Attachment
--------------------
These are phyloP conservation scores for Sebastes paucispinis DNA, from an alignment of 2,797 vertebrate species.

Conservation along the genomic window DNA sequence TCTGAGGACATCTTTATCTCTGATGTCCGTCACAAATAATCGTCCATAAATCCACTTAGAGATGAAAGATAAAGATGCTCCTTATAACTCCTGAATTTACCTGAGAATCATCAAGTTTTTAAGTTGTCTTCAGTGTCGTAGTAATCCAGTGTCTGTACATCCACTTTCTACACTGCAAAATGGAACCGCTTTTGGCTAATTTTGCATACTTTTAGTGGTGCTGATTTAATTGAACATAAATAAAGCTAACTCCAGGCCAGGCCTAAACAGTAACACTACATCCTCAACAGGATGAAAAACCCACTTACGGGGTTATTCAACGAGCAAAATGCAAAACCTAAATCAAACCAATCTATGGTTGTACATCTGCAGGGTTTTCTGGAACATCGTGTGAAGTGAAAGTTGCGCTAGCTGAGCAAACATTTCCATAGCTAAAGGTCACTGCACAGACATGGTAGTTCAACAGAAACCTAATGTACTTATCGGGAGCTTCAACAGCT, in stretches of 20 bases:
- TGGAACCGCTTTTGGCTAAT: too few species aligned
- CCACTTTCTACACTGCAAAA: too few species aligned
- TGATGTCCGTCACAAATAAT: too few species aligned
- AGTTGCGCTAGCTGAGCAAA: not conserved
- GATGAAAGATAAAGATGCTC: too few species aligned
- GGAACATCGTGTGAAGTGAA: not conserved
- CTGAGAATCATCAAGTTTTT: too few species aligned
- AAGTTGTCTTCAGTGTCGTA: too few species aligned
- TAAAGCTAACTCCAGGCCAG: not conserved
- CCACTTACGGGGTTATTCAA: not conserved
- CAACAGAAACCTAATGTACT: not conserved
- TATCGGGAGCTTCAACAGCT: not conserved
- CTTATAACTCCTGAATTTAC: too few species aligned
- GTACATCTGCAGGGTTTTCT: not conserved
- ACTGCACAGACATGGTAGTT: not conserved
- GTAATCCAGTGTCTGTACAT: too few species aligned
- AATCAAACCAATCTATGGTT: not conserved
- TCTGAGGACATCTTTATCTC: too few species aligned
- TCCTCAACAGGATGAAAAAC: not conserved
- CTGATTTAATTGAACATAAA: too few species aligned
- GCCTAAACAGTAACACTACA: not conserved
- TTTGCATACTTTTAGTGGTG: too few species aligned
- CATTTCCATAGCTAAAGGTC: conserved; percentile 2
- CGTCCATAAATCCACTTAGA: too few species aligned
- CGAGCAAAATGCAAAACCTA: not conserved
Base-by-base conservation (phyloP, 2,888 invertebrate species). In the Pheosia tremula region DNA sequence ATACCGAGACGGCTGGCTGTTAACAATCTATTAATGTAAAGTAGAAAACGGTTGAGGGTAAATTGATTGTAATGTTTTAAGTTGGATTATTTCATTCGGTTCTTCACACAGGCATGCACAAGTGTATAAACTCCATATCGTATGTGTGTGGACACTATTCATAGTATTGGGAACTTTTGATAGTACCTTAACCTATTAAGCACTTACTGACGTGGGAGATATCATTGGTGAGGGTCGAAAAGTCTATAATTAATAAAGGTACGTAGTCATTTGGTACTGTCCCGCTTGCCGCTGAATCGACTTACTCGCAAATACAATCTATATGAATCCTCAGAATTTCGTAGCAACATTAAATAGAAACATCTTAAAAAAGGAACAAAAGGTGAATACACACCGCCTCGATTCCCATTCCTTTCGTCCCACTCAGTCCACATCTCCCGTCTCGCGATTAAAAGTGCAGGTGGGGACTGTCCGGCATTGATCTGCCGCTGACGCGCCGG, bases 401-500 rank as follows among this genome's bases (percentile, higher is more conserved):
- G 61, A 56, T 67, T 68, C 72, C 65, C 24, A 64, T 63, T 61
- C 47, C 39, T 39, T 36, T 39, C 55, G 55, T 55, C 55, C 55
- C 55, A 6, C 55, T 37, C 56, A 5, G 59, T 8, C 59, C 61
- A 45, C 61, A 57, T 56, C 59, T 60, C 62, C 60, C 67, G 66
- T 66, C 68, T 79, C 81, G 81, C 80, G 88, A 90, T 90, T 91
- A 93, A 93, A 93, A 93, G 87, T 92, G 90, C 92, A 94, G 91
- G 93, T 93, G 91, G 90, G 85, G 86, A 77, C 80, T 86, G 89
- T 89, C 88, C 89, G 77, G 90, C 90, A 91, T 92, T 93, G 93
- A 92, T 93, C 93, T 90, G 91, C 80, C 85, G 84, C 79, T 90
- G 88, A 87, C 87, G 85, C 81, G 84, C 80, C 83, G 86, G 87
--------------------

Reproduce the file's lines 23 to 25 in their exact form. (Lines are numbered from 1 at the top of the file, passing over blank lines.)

- GCCTAAACAGTAACACTACA: not conserved
- TTTGCATACTTTTAGTGGTG: too few species aligned
- CATTTCCATAGCTAAAGGTC: conserved; percentile 2